The growth of Christianity in China has remained flat for more than a decade, according to polls conducted in the Communist nation and analyzed by Pew Research Center.
“Christianity flourished after China entered an era of economic reforms and ‘opening up’ to the world in the 1980s. But recent surveys that measure zongjiao (religious) affiliation do not offer much evidence that Christian growth continued after 2010,” Pew said in an analysis titled “Measuring Religion in China.”
The Chinese General Social Survey found about 23 million Chinese self-identified as Christians in 2010, compared to about 20 million who did so in 2018 — a statistically insignificant dip, Pew said.
“According to this survey, Protestants account for roughly 90% of Chinese Christians, or about 18 million adults, while the remainder are mostly Catholics. Smaller groups, which include Orthodox Christians, are fewer than 1% of Christian adults in China.”
The Chinese social survey also found Christian practices have peaked. “Among those who identify as Christian, reports of zongjiao (religious) activity levels are roughly stable. In 2010, 38% of Christians said they engaged in zongjiao activities at least once a week, while in 2018, 35% said so — a difference that is not statistically significant.”
When the 2018 World Values Survey asked Chinese adults if they “believe in” Christianity, 2%, or about 20 million, said they did. The China Family Panel Studies survey reported in 2016 that 3% of Chinese reported that they “belong to” Christianity.
“Some media reports and academic papers have suggested the Christian share may be larger, with estimates as high as 7% (100 million) or 9% (130 million) of the total population, including children. No national surveys that measure formal Christian affiliation — by asking people which religion (zongjiao) they identify with — come close to these figures,” according to the Pew report.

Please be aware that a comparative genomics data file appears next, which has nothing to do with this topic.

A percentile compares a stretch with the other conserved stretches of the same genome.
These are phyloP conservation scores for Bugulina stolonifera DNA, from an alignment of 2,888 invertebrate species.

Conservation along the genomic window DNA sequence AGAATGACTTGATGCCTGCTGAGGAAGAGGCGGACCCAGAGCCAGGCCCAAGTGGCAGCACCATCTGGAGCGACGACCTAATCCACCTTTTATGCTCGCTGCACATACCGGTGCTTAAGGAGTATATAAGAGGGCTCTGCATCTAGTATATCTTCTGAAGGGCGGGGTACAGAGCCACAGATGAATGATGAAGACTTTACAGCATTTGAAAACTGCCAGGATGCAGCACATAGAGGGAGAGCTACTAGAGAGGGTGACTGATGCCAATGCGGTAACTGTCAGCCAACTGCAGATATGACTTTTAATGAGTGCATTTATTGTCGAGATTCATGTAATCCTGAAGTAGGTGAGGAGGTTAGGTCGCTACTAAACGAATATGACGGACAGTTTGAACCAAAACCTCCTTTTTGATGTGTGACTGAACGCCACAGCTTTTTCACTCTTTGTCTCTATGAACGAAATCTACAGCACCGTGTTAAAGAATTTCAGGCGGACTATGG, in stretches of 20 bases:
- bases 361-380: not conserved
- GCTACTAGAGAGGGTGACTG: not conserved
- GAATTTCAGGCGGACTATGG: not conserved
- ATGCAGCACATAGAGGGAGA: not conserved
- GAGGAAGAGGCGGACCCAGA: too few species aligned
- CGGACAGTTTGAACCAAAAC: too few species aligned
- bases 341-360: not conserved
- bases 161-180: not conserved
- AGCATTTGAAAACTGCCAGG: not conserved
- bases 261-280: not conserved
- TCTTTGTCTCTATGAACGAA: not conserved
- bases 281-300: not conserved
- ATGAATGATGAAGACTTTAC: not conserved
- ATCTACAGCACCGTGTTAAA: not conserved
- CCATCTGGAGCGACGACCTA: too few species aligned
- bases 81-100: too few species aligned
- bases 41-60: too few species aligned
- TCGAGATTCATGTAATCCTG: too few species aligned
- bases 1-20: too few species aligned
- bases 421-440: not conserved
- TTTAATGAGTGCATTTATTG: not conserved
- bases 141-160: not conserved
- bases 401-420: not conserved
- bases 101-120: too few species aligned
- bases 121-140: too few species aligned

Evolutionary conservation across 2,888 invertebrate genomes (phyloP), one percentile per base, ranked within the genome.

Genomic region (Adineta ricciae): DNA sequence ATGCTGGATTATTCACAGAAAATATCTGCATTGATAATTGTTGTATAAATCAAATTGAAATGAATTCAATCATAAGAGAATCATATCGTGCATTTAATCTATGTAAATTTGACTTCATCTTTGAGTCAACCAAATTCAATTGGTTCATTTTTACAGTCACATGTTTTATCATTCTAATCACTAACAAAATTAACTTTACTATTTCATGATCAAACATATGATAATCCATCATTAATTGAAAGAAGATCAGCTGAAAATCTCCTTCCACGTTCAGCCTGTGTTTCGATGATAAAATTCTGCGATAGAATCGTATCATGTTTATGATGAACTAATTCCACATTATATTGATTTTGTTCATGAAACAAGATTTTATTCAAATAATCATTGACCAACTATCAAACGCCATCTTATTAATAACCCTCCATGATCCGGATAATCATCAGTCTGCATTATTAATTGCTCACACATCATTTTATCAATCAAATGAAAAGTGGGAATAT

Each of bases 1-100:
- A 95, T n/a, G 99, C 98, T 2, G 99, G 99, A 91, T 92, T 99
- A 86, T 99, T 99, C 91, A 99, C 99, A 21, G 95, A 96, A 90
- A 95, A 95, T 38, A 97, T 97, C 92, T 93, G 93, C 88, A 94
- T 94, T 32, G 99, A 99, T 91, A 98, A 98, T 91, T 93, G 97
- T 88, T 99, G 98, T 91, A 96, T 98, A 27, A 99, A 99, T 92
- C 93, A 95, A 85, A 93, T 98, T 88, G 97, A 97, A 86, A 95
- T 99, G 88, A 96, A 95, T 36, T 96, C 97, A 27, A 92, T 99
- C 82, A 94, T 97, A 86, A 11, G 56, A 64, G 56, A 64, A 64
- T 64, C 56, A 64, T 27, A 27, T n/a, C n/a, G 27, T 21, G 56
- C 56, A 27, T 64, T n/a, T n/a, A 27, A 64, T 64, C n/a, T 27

Some surveys suggest greater numbers of Chinese are connected to Christianity when measured by belief instead of religious self-identification or practice, Pew explained. “For example, the cumulative share of Chinese adults who say they ‘believe in’ (xiangxin) Jesus Christ and/or Tianzhu (the word Chinese Catholics use for God) is 7%, or roughly 81 million adults, according to the 2018 (China Family Panel Studies) survey. Some scholars argue that this measure may be a better alternative than zongjiao xinyang (religious belief), citing a core Christian teaching that one should never deny belief in God (including Jesus Christ or Tianzhu) regardless of the circumstances.”
Survey questions about formal religious affiliation often uncovered a subset of Christians with deeper levels of commitment to Christ, Pew said. “According to data from the 2016 and 2018 (China Family Panel Studies) surveys, 68% of adults who self-identify as Christians believe in Jesus Christ and/or Tianzhu (God) exclusively (i.e., without believing in other deities, including Buddha and/or a bodhisattva, immortals or Allah).”